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-   -   CHICAGO: Transit Developments (https://skyscraperpage.com/forum/showthread.php?t=101657)

nomarandlee Aug 28, 2022 5:01 PM

Knowing the history and philosophy of Metra it is way too much to expect them to piggyback on this wave in the next few years. Maybe a 2075 introduction rate if all goes well?

The only silver lining to pin any hopes on perhaps is that the recent new train set contracts are with Alstom? if I remember correctly?

Quote:

https://www.cnn.com/travel/article/c...ins/index.html
The world's first hydrogen-powered passenger trains are here
Julia Buckley, CNN • Updated 24th August 2022

.......Fourteen hydrogen trains powered by fuel cell propulsion will exclusively run on the route in Bremervörde, Lower Saxony. The 93 million euro ($92.3 million) deal has been struck by state subsidiary Landesnahverkehrsgesellschaft Niedersachsen (LVNG), the owners of the railway, and Alstom, builders of the Coradia iLint trains. The Elbe-Weser Railways and Transport Company (EVB), which will operate the trains, and gas and engineering company Linde, are also part of the project.
The trains, five of which which debut Wednesday, will gradually replace the 15 diesel trains that currently run on the route, with all 14 running exclusively by the end of the year. Just 1 kilo of hydrogen fuel can do the same as around 4.5 kilos of diesel.
The trains are emissions-free and low-noise, with only steam and condensed water issuing from the exhaust. They have a range of 1,000 kilometers (621 miles), meaning they can run for an entire day on the network on a single tank of hydrogen. A hydrogen filling station has already been established on the route. The trains can go at a maximum of 140 kph, or 87mph, though regular speeds on the line are much less, between 80-120 kph........
..

ardecila Aug 28, 2022 8:53 PM

This is not a solution to pin the future on. The German trains are just an experiment, and it could be several decades until the technology is "ready" - that is, commercially viable and low or no emission.

Most hydrogen produced now is "gray" hydrogen that is produced from natural gas and the process emits tons of CO2 into the air, so you've got to deal with all the environmental impacts of fracking and oil spills even if there are no emissions at the point of use. The proposed solution to this is "blue" hydrogen where they just pump the CO2 into the ground instead of the air. Just like the "clean coal" myth. In theory you can produce "green" hydrogen from water via electrolysis, and you can get the electricity from renewable sources like solar or wind, but nobody has figured out how to do this cost-effectively.

Compare this to electrification the traditional way, with overhead wires. This is expensive up front, but it relies on mature technology that is 100 years old. And the actual source of energy can be anything, so even if you run it off natural gas or coal power plants initially, it will decarbonize over time as the grid switches over to renewables (or nuclear).

In fact Germany is continuing to electrify its busier lines, the only reason hydrogen made sense for this particular line is because it doesn't run frequently enough for electrification to make sense financially. I think the threshold in Europe is usually around 2 trains per direction per hour, so a 30-minute headway is when electrification makes sense. Metra is very close to that threshold. (Germany is also in a pickle because it relies on Russia for most of its oil&gas, so they need a fast way to cut back on their diesel use.)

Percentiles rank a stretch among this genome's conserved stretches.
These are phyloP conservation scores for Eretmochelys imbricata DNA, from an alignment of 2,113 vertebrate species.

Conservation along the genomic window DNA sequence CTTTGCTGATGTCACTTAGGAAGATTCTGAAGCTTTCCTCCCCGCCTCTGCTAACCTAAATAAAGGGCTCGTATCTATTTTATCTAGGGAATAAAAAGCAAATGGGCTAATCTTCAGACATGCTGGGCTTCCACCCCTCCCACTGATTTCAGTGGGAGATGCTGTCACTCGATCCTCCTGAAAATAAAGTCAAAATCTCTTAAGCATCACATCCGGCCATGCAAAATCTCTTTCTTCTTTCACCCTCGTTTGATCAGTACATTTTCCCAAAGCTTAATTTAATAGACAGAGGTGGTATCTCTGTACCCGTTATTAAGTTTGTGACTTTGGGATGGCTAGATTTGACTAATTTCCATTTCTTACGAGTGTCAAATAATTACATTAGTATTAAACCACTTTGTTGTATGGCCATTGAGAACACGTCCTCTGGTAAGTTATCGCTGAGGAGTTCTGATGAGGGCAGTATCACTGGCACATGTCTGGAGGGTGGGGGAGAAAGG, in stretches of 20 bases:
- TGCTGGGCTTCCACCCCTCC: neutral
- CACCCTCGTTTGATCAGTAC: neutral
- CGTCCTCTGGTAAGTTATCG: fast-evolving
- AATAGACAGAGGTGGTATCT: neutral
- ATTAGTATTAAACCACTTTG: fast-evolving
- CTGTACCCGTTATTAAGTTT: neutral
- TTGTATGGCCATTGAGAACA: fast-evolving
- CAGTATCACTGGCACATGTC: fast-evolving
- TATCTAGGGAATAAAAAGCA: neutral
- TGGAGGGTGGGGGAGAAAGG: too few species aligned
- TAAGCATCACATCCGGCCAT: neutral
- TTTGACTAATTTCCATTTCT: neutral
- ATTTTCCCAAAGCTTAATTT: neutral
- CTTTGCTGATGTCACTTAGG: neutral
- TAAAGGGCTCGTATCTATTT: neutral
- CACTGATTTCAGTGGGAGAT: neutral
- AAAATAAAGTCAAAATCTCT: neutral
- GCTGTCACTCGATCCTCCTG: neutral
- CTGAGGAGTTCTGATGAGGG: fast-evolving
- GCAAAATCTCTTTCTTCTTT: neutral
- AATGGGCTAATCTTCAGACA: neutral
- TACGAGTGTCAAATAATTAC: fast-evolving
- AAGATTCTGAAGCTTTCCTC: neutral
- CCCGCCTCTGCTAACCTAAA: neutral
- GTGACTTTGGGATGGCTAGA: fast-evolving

ardecila Aug 28, 2022 9:09 PM

That being said, the (sketchy) new proposal for KRM commuter rail up in Wisconsin is proposing to use hydrogen trains. They would probably need to be from Alstom, since nobody else is making them yet.

I'm 95% sure that KRM project will die yet again, but there's a slim chance the Biden administration decides to send them a big check - Dems love to build rail projects in red states, like Obama and all of his streetcar lines.

Randomguy34 Sep 4, 2022 12:26 AM

The MED has been pretty packed during off-peak this week. Too bad Metra will likely respond by adding more rush hour service

VKChaz Sep 17, 2022 6:58 PM

FYI:

APTA ridership report for 2nd quarter available, comparing ridership across systems

https://www.apta.com/research-techni...ership-report/

OhioGuy Sep 24, 2022 1:13 AM

Concrete on the new flyover still making headlines since it hasn't been fixed yet:

Video Link

Busy Bee Sep 24, 2022 1:23 AM

The engineer and the contractor really should be tarred and feathered.

ardecila Sep 24, 2022 7:04 PM

Seems like mostly a cosmetic issue, and the complaints are being pushed by people who opposed the flyover in the first place. I don't think there have been any injuries or property damage.

I'm guessing the contractor doesn't know which spots were grouted and which were not, so they are waiting for the spalling to run its course before doing a one-time fix. I am surprised that Walsh/Fluor hasn't put up netting, though. Seems like an simple way to protect against liability.

WrightCONCEPT Oct 3, 2022 6:50 PM

Quote:

Originally Posted by ardecila (Post 9740700)
Seems like mostly a cosmetic issue, and the complaints are being pushed by people who opposed the flyover in the first place. I don't think there have been any injuries or property damage.

I'm guessing the contractor doesn't know which spots were grouted and which were not, so they are waiting for the spalling to run its course before doing a one-time fix. I am surprised that Walsh/Fluor hasn't put up netting, though. Seems like an simple way to protect against liability.

Concrete doing that seems like there was something wrong with the mix and pour or most likely the rebar that can cause that crumbling.

ardecila Oct 3, 2022 8:12 PM

Quote:

Originally Posted by WrightCONCEPT (Post 9749812)
Concrete doing that seems like there was something wrong with the mix and pour or most likely the rebar that can cause that crumbling.

The parapet panels are held in place with epoxy anchors, the CTA has already admitted that not every anchor was properly filled with epoxy. This likely allowed certain panels to flex because of wind or the train vibrations, and the flex led to shear forces that caused failure at the concrete slab edge. I'm not sure there is an easy fix for this, though. Likely they will need to design some kind of reinforcement for this joint, probably something ugly bracketed on the outside of the structure.